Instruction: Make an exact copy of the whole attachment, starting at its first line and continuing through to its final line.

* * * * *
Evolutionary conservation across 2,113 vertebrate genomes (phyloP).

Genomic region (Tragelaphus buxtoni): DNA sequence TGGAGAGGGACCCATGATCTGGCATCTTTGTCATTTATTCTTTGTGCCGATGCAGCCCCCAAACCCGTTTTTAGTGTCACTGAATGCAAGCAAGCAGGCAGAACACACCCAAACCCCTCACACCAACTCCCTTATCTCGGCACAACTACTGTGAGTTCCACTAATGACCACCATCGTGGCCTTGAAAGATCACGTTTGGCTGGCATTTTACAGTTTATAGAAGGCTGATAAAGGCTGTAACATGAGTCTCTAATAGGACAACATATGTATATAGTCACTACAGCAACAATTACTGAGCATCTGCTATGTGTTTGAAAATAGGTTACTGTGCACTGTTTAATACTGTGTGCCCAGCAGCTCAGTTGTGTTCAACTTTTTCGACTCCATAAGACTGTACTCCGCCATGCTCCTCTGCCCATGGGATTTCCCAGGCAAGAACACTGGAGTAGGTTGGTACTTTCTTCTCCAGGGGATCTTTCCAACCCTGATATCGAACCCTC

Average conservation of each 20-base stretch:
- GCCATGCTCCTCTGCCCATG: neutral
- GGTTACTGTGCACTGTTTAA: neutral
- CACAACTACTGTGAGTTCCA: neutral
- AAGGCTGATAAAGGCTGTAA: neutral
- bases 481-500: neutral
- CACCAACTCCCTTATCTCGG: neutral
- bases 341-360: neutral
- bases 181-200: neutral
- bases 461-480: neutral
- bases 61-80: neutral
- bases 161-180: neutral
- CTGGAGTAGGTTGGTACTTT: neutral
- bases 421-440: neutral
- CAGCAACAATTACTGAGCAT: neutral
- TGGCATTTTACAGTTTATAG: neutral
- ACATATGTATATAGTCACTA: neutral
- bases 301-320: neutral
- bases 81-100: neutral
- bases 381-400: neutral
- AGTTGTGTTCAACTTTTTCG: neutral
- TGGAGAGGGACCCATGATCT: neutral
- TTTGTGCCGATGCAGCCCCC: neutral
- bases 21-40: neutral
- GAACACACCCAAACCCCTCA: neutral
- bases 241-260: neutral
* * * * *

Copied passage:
Evolutionary conservation across 2,113 vertebrate genomes (phyloP).

Genomic region (Tragelaphus buxtoni): DNA sequence TGGAGAGGGACCCATGATCTGGCATCTTTGTCATTTATTCTTTGTGCCGATGCAGCCCCCAAACCCGTTTTTAGTGTCACTGAATGCAAGCAAGCAGGCAGAACACACCCAAACCCCTCACACCAACTCCCTTATCTCGGCACAACTACTGTGAGTTCCACTAATGACCACCATCGTGGCCTTGAAAGATCACGTTTGGCTGGCATTTTACAGTTTATAGAAGGCTGATAAAGGCTGTAACATGAGTCTCTAATAGGACAACATATGTATATAGTCACTACAGCAACAATTACTGAGCATCTGCTATGTGTTTGAAAATAGGTTACTGTGCACTGTTTAATACTGTGTGCCCAGCAGCTCAGTTGTGTTCAACTTTTTCGACTCCATAAGACTGTACTCCGCCATGCTCCTCTGCCCATGGGATTTCCCAGGCAAGAACACTGGAGTAGGTTGGTACTTTCTTCTCCAGGGGATCTTTCCAACCCTGATATCGAACCCTC

Average conservation of each 20-base stretch:
- GCCATGCTCCTCTGCCCATG: neutral
- GGTTACTGTGCACTGTTTAA: neutral
- CACAACTACTGTGAGTTCCA: neutral
- AAGGCTGATAAAGGCTGTAA: neutral
- bases 481-500: neutral
- CACCAACTCCCTTATCTCGG: neutral
- bases 341-360: neutral
- bases 181-200: neutral
- bases 461-480: neutral
- bases 61-80: neutral
- bases 161-180: neutral
- CTGGAGTAGGTTGGTACTTT: neutral
- bases 421-440: neutral
- CAGCAACAATTACTGAGCAT: neutral
- TGGCATTTTACAGTTTATAG: neutral
- ACATATGTATATAGTCACTA: neutral
- bases 301-320: neutral
- bases 81-100: neutral
- bases 381-400: neutral
- AGTTGTGTTCAACTTTTTCG: neutral
- TGGAGAGGGACCCATGATCT: neutral
- TTTGTGCCGATGCAGCCCCC: neutral
- bases 21-40: neutral
- GAACACACCCAAACCCCTCA: neutral
- bases 241-260: neutral